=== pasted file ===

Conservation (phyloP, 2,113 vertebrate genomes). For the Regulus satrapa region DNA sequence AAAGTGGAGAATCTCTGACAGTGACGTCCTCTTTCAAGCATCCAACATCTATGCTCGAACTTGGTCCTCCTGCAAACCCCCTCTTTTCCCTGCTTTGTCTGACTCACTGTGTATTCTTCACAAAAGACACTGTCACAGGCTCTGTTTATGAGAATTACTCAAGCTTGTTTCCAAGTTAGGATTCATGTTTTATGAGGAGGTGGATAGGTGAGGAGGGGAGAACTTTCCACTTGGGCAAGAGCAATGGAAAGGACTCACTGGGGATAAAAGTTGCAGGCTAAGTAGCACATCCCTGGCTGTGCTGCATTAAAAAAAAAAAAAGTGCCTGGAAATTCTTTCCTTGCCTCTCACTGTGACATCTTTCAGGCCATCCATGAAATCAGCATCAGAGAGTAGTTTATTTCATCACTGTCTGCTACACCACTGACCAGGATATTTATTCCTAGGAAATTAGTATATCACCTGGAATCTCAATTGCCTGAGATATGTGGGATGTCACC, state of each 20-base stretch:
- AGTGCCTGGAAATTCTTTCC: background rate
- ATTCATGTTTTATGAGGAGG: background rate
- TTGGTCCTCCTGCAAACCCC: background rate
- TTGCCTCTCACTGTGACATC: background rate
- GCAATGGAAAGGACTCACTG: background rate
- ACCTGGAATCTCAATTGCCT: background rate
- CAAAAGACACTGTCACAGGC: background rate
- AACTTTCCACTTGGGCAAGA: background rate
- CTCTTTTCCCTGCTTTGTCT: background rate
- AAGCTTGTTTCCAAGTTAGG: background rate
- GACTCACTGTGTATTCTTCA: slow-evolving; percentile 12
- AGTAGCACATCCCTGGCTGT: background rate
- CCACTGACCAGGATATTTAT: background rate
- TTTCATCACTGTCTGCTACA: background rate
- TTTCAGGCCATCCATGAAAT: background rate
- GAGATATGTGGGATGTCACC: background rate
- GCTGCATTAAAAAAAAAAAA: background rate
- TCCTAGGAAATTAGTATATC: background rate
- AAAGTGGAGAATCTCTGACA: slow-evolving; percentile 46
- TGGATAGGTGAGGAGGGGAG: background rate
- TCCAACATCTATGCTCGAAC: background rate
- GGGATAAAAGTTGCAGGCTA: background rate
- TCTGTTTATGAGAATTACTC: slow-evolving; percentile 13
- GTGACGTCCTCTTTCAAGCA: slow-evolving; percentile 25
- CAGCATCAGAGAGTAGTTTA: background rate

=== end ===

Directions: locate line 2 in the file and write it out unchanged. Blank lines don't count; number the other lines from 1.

- AGTGCCTGGAAATTCTTTCC: background rate